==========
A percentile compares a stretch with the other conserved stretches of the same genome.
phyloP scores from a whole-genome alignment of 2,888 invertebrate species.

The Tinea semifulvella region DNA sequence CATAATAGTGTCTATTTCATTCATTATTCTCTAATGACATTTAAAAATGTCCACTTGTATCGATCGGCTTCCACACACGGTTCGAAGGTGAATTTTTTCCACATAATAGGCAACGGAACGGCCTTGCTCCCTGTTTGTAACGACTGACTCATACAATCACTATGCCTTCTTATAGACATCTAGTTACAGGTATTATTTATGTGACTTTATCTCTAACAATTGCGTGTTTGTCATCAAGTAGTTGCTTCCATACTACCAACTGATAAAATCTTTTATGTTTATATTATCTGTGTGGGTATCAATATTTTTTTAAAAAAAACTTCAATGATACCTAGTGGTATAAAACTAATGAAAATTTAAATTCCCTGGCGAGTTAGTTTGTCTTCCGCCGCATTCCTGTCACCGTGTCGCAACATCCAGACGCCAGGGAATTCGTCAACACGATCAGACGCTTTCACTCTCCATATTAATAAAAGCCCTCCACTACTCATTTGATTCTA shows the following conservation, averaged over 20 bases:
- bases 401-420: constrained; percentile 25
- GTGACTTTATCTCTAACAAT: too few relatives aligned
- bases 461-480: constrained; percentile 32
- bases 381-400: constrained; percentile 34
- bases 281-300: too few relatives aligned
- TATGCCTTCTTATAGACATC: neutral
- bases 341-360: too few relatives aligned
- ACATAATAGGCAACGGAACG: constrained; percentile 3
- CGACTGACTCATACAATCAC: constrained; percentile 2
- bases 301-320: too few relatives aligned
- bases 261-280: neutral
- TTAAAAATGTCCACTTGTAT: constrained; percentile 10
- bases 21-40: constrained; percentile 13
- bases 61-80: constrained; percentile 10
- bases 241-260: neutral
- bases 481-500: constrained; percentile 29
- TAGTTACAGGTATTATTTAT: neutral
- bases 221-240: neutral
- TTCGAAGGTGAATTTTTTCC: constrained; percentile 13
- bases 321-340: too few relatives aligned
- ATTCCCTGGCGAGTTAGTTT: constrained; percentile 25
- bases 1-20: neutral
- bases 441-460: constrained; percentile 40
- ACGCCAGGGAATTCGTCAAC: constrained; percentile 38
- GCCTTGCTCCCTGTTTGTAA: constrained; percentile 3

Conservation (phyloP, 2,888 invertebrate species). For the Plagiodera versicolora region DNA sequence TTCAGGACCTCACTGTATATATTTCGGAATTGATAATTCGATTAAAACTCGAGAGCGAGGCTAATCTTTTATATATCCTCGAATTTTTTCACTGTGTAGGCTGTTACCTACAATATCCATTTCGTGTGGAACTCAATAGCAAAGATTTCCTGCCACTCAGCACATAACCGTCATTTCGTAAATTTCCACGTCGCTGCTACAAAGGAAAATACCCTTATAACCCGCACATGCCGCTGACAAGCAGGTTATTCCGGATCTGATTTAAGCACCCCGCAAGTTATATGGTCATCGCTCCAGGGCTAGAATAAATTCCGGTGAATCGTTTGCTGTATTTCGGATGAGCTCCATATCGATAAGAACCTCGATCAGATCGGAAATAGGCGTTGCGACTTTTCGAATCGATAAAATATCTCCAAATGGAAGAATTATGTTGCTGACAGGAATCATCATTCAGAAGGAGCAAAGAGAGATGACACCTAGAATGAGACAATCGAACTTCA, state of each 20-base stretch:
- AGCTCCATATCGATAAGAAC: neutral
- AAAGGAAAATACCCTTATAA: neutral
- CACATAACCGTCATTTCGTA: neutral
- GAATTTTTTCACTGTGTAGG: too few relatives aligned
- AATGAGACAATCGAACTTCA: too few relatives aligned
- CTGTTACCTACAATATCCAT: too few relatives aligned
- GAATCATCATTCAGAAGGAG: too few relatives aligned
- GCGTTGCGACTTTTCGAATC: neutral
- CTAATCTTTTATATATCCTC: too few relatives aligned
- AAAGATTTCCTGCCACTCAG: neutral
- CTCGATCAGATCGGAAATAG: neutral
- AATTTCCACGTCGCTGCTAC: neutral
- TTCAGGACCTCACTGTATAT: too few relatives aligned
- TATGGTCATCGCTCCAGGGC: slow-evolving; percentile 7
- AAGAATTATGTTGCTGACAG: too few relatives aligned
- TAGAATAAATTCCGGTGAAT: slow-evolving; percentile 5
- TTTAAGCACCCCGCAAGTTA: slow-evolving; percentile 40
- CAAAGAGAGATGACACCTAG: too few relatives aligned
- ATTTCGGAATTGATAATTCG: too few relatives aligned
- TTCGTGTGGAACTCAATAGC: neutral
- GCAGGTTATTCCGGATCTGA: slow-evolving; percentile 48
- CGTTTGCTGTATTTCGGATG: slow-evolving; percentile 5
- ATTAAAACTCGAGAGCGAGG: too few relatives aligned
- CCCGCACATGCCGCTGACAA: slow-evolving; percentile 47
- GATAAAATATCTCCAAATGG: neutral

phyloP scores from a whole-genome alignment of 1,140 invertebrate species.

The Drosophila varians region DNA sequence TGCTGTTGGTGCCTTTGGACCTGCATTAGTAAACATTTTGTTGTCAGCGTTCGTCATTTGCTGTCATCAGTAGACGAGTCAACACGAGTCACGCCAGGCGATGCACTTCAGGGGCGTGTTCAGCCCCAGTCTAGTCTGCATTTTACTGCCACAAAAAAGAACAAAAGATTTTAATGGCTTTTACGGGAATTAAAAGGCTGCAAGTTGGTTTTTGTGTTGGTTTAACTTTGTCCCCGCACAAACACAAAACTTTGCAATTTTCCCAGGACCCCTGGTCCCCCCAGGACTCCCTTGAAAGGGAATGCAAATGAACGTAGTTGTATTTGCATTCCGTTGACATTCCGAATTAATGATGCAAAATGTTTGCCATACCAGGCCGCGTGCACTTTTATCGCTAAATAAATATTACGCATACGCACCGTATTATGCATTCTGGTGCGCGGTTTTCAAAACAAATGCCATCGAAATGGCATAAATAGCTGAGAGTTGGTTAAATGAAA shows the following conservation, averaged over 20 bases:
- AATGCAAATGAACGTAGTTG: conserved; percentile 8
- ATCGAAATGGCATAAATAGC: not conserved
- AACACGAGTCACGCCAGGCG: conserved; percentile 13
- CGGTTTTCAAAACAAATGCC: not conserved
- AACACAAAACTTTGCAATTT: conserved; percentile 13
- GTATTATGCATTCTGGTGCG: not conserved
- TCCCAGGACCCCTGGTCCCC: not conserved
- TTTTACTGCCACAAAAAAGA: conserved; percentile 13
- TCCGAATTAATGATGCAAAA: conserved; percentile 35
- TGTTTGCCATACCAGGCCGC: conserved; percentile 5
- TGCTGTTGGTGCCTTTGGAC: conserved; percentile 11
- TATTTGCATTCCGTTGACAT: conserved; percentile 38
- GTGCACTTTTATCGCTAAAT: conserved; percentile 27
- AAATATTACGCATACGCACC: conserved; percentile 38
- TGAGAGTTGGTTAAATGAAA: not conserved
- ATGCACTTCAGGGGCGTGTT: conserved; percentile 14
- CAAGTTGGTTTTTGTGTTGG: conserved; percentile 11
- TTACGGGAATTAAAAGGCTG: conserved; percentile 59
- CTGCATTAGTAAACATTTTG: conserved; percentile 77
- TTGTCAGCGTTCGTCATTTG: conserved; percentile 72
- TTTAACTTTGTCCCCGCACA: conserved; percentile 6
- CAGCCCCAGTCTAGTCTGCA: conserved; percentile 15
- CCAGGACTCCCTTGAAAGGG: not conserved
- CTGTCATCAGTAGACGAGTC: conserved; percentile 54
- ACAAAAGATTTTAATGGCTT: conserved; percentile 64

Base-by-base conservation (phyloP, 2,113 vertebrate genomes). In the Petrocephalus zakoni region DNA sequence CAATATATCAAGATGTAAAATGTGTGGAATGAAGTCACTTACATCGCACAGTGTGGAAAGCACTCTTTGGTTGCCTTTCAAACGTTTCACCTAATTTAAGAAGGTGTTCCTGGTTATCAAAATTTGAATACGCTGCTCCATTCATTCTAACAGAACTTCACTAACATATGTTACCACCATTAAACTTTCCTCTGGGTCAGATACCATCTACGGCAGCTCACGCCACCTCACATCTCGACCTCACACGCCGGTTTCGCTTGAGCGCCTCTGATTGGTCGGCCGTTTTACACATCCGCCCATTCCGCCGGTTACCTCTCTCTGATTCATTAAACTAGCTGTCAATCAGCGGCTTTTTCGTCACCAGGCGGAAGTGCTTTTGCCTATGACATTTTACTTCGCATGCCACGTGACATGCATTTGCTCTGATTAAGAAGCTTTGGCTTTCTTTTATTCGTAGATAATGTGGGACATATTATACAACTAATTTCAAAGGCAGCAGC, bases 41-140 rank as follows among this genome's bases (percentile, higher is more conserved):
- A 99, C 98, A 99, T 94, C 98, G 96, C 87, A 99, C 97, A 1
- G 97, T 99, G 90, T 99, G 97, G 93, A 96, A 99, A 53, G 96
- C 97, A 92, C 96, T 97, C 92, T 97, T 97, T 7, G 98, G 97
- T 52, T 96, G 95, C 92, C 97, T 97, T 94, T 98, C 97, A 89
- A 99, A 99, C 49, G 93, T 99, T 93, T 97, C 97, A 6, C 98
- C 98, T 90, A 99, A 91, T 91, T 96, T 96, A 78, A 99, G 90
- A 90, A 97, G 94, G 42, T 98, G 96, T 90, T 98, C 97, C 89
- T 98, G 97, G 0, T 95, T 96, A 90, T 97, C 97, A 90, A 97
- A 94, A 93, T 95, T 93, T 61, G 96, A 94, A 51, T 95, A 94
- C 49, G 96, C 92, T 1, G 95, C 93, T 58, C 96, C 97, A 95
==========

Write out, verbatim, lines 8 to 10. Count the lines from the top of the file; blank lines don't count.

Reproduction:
- bases 281-300: too few relatives aligned
- TATGCCTTCTTATAGACATC: neutral
- bases 341-360: too few relatives aligned